It's America in 2022, and “the New Founding Fathers” are in charge. They've instituted a system of social engineering that's virtually eradicated unemployment and violent crime, and, yet, recognizing the darker side of human nature, they've set aside one night each year in which the populace is allowed a bloody, cathartic venting of anarchy and murderous rage.
That's the utterly preposterous premise of “The Purge,” writer-director James DeMonaco's hazily satirical, sci-fi home invasion thriller whose one big idea is buried beneath a clumsy onslaught of genre cliches and tired old fright-movie tactics.
Following the well-trod path of several better movies, from Sam Peckinpah's classic “Straw Dogs” to John Carpenter's “Assault On Precinct 13” (which DeMonaco remade in 2005 with Ethan Hawke starring), this film starts with a pretty good idea — that even in well-ordered, security-obsessed suburbia, we're never as safe as we hope to be.
But when the lights go out and the bloody-minded crazies emerge from the night, DeMonaco's tale quickly stumbles and loses its way.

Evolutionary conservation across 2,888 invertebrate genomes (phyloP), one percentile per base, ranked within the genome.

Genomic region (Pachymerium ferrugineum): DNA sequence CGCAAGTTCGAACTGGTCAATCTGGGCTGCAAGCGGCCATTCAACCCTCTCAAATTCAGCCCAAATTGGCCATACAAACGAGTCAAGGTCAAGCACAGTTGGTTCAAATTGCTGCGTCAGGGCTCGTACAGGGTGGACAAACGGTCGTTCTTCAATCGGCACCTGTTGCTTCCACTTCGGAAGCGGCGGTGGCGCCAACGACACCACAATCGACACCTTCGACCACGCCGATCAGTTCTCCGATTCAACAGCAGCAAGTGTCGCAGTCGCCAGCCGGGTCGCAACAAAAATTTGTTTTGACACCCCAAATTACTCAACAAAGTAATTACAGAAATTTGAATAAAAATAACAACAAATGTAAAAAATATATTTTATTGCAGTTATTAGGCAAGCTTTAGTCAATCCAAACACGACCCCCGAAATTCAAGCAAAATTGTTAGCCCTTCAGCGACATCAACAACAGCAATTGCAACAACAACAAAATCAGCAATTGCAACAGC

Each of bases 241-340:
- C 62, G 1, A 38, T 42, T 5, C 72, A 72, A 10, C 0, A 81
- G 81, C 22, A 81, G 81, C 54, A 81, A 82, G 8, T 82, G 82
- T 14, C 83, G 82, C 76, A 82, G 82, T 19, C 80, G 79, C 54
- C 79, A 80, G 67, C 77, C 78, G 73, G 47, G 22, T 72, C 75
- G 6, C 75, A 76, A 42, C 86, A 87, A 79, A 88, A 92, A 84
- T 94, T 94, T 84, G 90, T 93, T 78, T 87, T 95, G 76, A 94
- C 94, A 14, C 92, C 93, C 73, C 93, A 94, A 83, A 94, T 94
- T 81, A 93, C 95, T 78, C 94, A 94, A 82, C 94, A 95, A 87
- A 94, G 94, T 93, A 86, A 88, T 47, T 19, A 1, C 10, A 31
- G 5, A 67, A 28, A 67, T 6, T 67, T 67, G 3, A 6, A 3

Purge night is the one government-sanctioned night of the year when people are allowed, actually urged, to indulge their vilest impulses. With certain restrictions limiting weapons of mass destruction and protecting higher ups in the government, people are encouraged to take to the streets to plunder, burn, maraud, rape and kill as they please — with no fear of repercussion.
Of course, this being America, the one-percenters such as James Sandin (Hawke) and his family — wife Mary (Lena Headey), older daughter Zoey (Adelaide Kane) and younger son Charlie (Max Burkholder) — are free to lock themselves in their McMansions, arm their high-tech security systems and wait it out.